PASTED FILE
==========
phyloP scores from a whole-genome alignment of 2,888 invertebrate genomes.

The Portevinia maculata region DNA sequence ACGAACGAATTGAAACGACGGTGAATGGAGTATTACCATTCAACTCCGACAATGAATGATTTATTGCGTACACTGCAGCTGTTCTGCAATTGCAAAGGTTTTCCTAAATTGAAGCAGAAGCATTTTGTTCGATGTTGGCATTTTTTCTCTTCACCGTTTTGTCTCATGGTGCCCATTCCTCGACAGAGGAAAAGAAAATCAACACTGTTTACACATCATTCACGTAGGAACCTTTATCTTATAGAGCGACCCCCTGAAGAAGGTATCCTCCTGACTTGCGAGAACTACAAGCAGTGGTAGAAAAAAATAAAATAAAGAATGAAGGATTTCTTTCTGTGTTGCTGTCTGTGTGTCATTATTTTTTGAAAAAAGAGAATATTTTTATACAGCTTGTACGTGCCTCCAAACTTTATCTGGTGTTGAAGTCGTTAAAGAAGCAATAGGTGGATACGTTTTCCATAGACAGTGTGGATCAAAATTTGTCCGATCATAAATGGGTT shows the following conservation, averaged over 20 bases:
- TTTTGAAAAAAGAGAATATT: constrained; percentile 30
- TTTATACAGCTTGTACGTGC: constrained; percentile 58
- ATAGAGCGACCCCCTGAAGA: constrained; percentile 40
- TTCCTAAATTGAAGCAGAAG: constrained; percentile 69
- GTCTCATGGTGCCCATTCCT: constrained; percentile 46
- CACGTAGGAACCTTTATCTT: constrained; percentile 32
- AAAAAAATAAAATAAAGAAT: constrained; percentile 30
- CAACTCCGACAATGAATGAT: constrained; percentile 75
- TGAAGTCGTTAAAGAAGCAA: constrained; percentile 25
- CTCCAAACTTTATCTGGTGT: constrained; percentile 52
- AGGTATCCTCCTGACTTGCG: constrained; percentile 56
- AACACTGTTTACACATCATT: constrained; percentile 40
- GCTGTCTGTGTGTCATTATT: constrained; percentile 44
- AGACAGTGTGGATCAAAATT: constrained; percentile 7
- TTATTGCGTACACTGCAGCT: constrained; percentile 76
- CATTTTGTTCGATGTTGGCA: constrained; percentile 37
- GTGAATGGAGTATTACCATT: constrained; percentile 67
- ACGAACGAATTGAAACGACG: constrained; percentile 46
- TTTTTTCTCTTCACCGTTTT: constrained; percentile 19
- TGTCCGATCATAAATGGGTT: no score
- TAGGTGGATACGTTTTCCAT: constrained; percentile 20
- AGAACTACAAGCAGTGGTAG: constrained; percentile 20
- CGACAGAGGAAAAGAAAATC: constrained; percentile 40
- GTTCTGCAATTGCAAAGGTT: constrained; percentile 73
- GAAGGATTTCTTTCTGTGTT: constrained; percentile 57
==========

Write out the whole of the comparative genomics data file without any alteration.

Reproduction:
phyloP scores from a whole-genome alignment of 2,888 invertebrate genomes.

The Portevinia maculata region DNA sequence ACGAACGAATTGAAACGACGGTGAATGGAGTATTACCATTCAACTCCGACAATGAATGATTTATTGCGTACACTGCAGCTGTTCTGCAATTGCAAAGGTTTTCCTAAATTGAAGCAGAAGCATTTTGTTCGATGTTGGCATTTTTTCTCTTCACCGTTTTGTCTCATGGTGCCCATTCCTCGACAGAGGAAAAGAAAATCAACACTGTTTACACATCATTCACGTAGGAACCTTTATCTTATAGAGCGACCCCCTGAAGAAGGTATCCTCCTGACTTGCGAGAACTACAAGCAGTGGTAGAAAAAAATAAAATAAAGAATGAAGGATTTCTTTCTGTGTTGCTGTCTGTGTGTCATTATTTTTTGAAAAAAGAGAATATTTTTATACAGCTTGTACGTGCCTCCAAACTTTATCTGGTGTTGAAGTCGTTAAAGAAGCAATAGGTGGATACGTTTTCCATAGACAGTGTGGATCAAAATTTGTCCGATCATAAATGGGTT shows the following conservation, averaged over 20 bases:
- TTTTGAAAAAAGAGAATATT: constrained; percentile 30
- TTTATACAGCTTGTACGTGC: constrained; percentile 58
- ATAGAGCGACCCCCTGAAGA: constrained; percentile 40
- TTCCTAAATTGAAGCAGAAG: constrained; percentile 69
- GTCTCATGGTGCCCATTCCT: constrained; percentile 46
- CACGTAGGAACCTTTATCTT: constrained; percentile 32
- AAAAAAATAAAATAAAGAAT: constrained; percentile 30
- CAACTCCGACAATGAATGAT: constrained; percentile 75
- TGAAGTCGTTAAAGAAGCAA: constrained; percentile 25
- CTCCAAACTTTATCTGGTGT: constrained; percentile 52
- AGGTATCCTCCTGACTTGCG: constrained; percentile 56
- AACACTGTTTACACATCATT: constrained; percentile 40
- GCTGTCTGTGTGTCATTATT: constrained; percentile 44
- AGACAGTGTGGATCAAAATT: constrained; percentile 7
- TTATTGCGTACACTGCAGCT: constrained; percentile 76
- CATTTTGTTCGATGTTGGCA: constrained; percentile 37
- GTGAATGGAGTATTACCATT: constrained; percentile 67
- ACGAACGAATTGAAACGACG: constrained; percentile 46
- TTTTTTCTCTTCACCGTTTT: constrained; percentile 19
- TGTCCGATCATAAATGGGTT: no score
- TAGGTGGATACGTTTTCCAT: constrained; percentile 20
- AGAACTACAAGCAGTGGTAG: constrained; percentile 20
- CGACAGAGGAAAAGAAAATC: constrained; percentile 40
- GTTCTGCAATTGCAAAGGTT: constrained; percentile 73
- GAAGGATTTCTTTCTGTGTT: constrained; percentile 57